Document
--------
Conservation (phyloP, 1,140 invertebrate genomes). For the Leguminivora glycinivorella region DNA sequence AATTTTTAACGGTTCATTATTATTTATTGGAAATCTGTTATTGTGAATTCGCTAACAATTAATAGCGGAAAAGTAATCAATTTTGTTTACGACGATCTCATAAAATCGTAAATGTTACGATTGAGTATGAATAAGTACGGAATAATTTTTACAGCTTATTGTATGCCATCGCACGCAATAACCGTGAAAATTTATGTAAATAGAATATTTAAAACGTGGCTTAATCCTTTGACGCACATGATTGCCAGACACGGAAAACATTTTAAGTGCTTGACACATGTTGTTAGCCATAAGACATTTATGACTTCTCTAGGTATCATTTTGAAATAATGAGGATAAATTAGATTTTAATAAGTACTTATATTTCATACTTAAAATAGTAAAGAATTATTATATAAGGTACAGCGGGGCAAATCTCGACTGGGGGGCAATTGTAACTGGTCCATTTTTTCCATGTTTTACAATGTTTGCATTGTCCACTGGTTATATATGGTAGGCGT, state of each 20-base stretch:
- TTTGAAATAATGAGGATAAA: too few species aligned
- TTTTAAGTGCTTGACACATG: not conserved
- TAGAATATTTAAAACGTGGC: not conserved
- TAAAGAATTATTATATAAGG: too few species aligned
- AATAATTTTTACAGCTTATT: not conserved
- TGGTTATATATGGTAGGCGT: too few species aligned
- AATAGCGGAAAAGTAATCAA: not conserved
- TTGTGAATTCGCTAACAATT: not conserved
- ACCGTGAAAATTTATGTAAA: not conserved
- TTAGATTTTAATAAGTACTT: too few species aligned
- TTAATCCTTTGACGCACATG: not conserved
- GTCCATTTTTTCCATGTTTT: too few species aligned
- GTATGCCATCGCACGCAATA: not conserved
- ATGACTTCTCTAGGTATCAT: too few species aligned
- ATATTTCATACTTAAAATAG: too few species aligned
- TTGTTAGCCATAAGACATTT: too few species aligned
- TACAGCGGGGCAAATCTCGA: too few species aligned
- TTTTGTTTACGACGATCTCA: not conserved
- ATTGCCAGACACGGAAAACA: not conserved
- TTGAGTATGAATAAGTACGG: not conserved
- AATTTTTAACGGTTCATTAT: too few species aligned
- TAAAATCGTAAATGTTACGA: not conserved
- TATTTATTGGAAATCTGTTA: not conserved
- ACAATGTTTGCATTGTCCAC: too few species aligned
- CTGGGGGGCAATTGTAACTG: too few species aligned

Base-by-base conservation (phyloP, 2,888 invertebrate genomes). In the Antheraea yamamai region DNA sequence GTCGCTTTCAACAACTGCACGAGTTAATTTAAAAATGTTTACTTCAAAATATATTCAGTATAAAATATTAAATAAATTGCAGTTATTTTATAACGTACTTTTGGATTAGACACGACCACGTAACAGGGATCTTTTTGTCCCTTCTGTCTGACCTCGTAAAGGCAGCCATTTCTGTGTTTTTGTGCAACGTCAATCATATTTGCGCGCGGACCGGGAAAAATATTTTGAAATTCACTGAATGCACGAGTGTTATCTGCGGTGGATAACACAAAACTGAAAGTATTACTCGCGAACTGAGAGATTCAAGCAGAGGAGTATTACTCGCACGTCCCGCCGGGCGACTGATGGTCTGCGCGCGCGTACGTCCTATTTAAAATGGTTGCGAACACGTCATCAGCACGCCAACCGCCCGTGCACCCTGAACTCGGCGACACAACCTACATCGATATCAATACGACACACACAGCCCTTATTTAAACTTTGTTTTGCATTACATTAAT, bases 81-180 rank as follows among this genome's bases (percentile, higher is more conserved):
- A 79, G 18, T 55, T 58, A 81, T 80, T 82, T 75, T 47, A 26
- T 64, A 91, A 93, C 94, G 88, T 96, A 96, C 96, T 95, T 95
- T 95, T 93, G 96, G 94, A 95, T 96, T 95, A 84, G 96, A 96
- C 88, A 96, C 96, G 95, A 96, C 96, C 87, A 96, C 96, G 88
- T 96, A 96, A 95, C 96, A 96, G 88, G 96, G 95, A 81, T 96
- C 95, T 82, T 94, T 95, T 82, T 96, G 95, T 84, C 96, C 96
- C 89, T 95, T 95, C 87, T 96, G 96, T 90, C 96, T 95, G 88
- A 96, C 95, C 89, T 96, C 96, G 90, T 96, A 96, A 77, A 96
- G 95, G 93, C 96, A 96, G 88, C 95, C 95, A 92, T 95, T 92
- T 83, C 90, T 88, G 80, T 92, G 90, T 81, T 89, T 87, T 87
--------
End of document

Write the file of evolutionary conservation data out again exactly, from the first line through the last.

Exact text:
Conservation (phyloP, 1,140 invertebrate genomes). For the Leguminivora glycinivorella region DNA sequence AATTTTTAACGGTTCATTATTATTTATTGGAAATCTGTTATTGTGAATTCGCTAACAATTAATAGCGGAAAAGTAATCAATTTTGTTTACGACGATCTCATAAAATCGTAAATGTTACGATTGAGTATGAATAAGTACGGAATAATTTTTACAGCTTATTGTATGCCATCGCACGCAATAACCGTGAAAATTTATGTAAATAGAATATTTAAAACGTGGCTTAATCCTTTGACGCACATGATTGCCAGACACGGAAAACATTTTAAGTGCTTGACACATGTTGTTAGCCATAAGACATTTATGACTTCTCTAGGTATCATTTTGAAATAATGAGGATAAATTAGATTTTAATAAGTACTTATATTTCATACTTAAAATAGTAAAGAATTATTATATAAGGTACAGCGGGGCAAATCTCGACTGGGGGGCAATTGTAACTGGTCCATTTTTTCCATGTTTTACAATGTTTGCATTGTCCACTGGTTATATATGGTAGGCGT, state of each 20-base stretch:
- TTTGAAATAATGAGGATAAA: too few species aligned
- TTTTAAGTGCTTGACACATG: not conserved
- TAGAATATTTAAAACGTGGC: not conserved
- TAAAGAATTATTATATAAGG: too few species aligned
- AATAATTTTTACAGCTTATT: not conserved
- TGGTTATATATGGTAGGCGT: too few species aligned
- AATAGCGGAAAAGTAATCAA: not conserved
- TTGTGAATTCGCTAACAATT: not conserved
- ACCGTGAAAATTTATGTAAA: not conserved
- TTAGATTTTAATAAGTACTT: too few species aligned
- TTAATCCTTTGACGCACATG: not conserved
- GTCCATTTTTTCCATGTTTT: too few species aligned
- GTATGCCATCGCACGCAATA: not conserved
- ATGACTTCTCTAGGTATCAT: too few species aligned
- ATATTTCATACTTAAAATAG: too few species aligned
- TTGTTAGCCATAAGACATTT: too few species aligned
- TACAGCGGGGCAAATCTCGA: too few species aligned
- TTTTGTTTACGACGATCTCA: not conserved
- ATTGCCAGACACGGAAAACA: not conserved
- TTGAGTATGAATAAGTACGG: not conserved
- AATTTTTAACGGTTCATTAT: too few species aligned
- TAAAATCGTAAATGTTACGA: not conserved
- TATTTATTGGAAATCTGTTA: not conserved
- ACAATGTTTGCATTGTCCAC: too few species aligned
- CTGGGGGGCAATTGTAACTG: too few species aligned

Base-by-base conservation (phyloP, 2,888 invertebrate genomes). In the Antheraea yamamai region DNA sequence GTCGCTTTCAACAACTGCACGAGTTAATTTAAAAATGTTTACTTCAAAATATATTCAGTATAAAATATTAAATAAATTGCAGTTATTTTATAACGTACTTTTGGATTAGACACGACCACGTAACAGGGATCTTTTTGTCCCTTCTGTCTGACCTCGTAAAGGCAGCCATTTCTGTGTTTTTGTGCAACGTCAATCATATTTGCGCGCGGACCGGGAAAAATATTTTGAAATTCACTGAATGCACGAGTGTTATCTGCGGTGGATAACACAAAACTGAAAGTATTACTCGCGAACTGAGAGATTCAAGCAGAGGAGTATTACTCGCACGTCCCGCCGGGCGACTGATGGTCTGCGCGCGCGTACGTCCTATTTAAAATGGTTGCGAACACGTCATCAGCACGCCAACCGCCCGTGCACCCTGAACTCGGCGACACAACCTACATCGATATCAATACGACACACACAGCCCTTATTTAAACTTTGTTTTGCATTACATTAAT, bases 81-180 rank as follows among this genome's bases (percentile, higher is more conserved):
- A 79, G 18, T 55, T 58, A 81, T 80, T 82, T 75, T 47, A 26
- T 64, A 91, A 93, C 94, G 88, T 96, A 96, C 96, T 95, T 95
- T 95, T 93, G 96, G 94, A 95, T 96, T 95, A 84, G 96, A 96
- C 88, A 96, C 96, G 95, A 96, C 96, C 87, A 96, C 96, G 88
- T 96, A 96, A 95, C 96, A 96, G 88, G 96, G 95, A 81, T 96
- C 95, T 82, T 94, T 95, T 82, T 96, G 95, T 84, C 96, C 96
- C 89, T 95, T 95, C 87, T 96, G 96, T 90, C 96, T 95, G 88
- A 96, C 95, C 89, T 96, C 96, G 90, T 96, A 96, A 77, A 96
- G 95, G 93, C 96, A 96, G 88, C 95, C 95, A 92, T 95, T 92
- T 83, C 90, T 88, G 80, T 92, G 90, T 81, T 89, T 87, T 87